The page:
With aging, the body is subject to more difficulties, such as elderly nail fungus. According to B. E. Elewski, of the Case Western University Department of Dermatology, just being over the age of 60 exposes a person to the risk of nail fungus.
There are several reasons for this. The immune system of elderly persons, generally, is less hardy than younger people. Not only does this make elderly persons more prone to nail fungus, but it makes a recurrence of this condition more likely. The Mayo Clinic notes that elderly people often have other health problems, such as diabetes, compromised circulation, or other skin conditions that contribute to enhanced vulnerability. The nails of elderly persons also grow more slowly, which hinders the production of new skin cells to replace infected ones.
Symptoms of nail fungus, on the finger or toenails, are thickened nails with discoloration as well as the crumbling nails, which appear and feel brittle or look ridged or misshapen.
The most common treatment for nail fungus is anti-fungal tablets taken orally. However, oral anti-fungal medications take long to work. The Mayo Clinic says they are less effective in older adults and side effects can include liver damage, which is frightening. Disclosing any liver or heart conditions before the treatment is vital.
Elewski notes that drug treatments tend to be ineffective against nail fungus because nails are so protected by their hard sheath. Fungi are readily trapped and pressed against the skin by the nail, which grows slowly. In fact, new nail growth is one of the best treatments for nail fungi.
Oral anti-fungal drug treatments usually involve nail growth stimulation. The Mayo Clinic warns the treatments may take up to four months to work, as may others such as topical nail polish with medications. A last resort, surgery, involves removal of the entire nail and may take a full year for the nail to grow back.
If the nail fungus is not painful or disfiguring and not accompanied by other diseases, the Mayo Clinic recommends home remedies such as spreading Vicks Vaporub on the nails because it has been shown to be fairly effective. Other home remedies include snakeroot extract and tea tree oil.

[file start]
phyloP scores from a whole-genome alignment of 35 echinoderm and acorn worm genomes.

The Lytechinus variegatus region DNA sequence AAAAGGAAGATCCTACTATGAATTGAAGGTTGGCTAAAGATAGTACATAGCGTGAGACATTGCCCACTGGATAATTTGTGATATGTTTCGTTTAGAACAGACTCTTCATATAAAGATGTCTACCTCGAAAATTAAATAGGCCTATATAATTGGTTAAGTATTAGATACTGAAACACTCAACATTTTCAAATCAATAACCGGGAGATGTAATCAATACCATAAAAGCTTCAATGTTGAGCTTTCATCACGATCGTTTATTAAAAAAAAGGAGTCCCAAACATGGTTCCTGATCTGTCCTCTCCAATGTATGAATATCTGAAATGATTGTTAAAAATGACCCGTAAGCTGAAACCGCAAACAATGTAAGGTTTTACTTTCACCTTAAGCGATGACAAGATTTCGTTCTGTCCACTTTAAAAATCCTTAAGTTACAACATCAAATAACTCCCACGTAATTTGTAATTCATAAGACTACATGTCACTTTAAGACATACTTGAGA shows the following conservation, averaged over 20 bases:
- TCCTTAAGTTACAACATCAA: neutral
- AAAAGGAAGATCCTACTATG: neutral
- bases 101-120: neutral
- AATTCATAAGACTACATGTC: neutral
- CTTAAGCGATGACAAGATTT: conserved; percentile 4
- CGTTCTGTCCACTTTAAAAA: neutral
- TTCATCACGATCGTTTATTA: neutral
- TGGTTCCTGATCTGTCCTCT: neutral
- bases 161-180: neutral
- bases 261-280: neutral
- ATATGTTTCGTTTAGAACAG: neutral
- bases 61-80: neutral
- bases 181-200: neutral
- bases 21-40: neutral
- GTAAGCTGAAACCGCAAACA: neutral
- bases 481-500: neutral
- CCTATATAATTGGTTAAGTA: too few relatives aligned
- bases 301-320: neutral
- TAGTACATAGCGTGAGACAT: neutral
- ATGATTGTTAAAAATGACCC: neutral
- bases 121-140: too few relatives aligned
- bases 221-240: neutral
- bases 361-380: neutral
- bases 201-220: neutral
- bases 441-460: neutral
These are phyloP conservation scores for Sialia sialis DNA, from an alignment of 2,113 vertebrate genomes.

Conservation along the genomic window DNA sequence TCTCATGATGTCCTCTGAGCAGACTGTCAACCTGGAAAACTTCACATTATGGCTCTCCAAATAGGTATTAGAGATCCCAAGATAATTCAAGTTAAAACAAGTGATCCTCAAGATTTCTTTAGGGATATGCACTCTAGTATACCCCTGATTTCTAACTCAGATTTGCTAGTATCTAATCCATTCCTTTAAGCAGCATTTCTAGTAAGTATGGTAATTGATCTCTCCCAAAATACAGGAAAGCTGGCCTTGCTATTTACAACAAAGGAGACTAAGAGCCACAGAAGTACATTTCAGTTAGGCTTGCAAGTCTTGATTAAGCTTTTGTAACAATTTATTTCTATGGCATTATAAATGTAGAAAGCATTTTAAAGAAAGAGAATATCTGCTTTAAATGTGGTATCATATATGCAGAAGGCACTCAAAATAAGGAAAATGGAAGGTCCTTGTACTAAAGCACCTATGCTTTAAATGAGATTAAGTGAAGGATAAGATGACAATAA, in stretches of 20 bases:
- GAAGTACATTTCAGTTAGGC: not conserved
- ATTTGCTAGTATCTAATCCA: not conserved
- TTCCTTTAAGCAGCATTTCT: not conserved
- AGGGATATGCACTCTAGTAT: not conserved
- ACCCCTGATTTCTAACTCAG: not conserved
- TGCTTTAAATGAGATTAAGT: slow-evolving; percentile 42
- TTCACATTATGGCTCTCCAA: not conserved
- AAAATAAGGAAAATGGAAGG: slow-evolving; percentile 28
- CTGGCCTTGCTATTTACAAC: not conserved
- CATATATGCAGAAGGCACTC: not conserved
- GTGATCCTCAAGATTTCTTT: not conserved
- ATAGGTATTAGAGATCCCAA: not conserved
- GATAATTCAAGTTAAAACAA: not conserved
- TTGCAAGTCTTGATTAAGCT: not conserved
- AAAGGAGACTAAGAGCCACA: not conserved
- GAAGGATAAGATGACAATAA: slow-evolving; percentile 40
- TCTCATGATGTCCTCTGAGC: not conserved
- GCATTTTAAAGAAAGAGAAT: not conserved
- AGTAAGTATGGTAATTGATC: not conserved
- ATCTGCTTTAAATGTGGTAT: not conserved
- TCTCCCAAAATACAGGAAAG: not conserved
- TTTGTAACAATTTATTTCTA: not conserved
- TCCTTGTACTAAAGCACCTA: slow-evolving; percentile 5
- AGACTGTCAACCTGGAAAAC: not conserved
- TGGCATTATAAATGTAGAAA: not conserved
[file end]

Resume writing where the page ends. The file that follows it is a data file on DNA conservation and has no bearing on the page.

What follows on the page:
It is difficult to dispose of nail fungus. According to Diana Arevalo, writing for the Global Nail Fungus Organization, 20% to 40% of patients experience a recurrence after initial treatment. Thus, prevention is key.
The steps to preventing nail fungus are like those of preventing recurrences, including cleanliness and protection. Keeping hands, fingers, toes, and toenails clean and dry is vital. Well-trimmed nails are less prone to fungus than those allowed to grow long.
Because toenail fungus is more common than fingernail fungus, rubber slippers should be worn always in the shower or in public bathing areas. It is also important to avoid injury to the nails because a cracked toenail can invite fungus or a recurrence. Fungal spores can penetrate even minute cuts on the feet. Used shoes are tempting hiding places for fungus, so even comfortable old favorites should be replaced regularly. Changing socks often and wearing shoes that allow air in to circulate around the feet are sound preventive measures.
Caregivers and family members can contract a fungus from an infected senior person, especially when caregiving involves bathing, putting on socks and shoes, or trimming nails. Caregivers should wash their hands often, especially after contact with an elderly person's feet or clothing when the person has a nail fungus. Thin latex gloves, which are inexpensive and come in large quantities in a small box, are helpful when handling the extremities of an elderly person with nail fungus. They are available at most pharmacies. Using them protects caregivers from contracting or spreading the infection.
American Osteopathic College of Dermatology. Fungus Infections: Preventing Recurrence. Available online at http://www.aocd.org/?page=FungusInfectionsP. Accessed February 17, 2017.
Arevalo, D. (January 27, 2017). 5 easy Steps to Avoiding Nail Fungus Recurrence. Global Nail Fungus Organization. Available online at https://nationalnailfungus.org/5-easy-steps-to-avoid-nail-fungus-recurrence/. Accessed February 17, 2017.
Elewski, B. E.. (July 1998). Onychomycosis: Pathogenesis, Diagnosis, and Management. Clinical Microbiology Review, 11(3): 415-429. Available online at: https://www.ncbi.nlm.nih.gov/pmc/articles/PMC88888/. Accessed February 17, 2017.
Mayo Clinic. Nail Fungus. Available online at: http://www.mayoclinic.org/diseases-conditions/nail-fungus/basics/symptoms/con-20019319. Accessed February 17, 2017.
Patient. Who Develops Fungal Nail Infection (tinea unguium)?
Available online at: http://patient.info/health/fungal-nail-infections-tinea-unguium. Accessed February 17, 2017.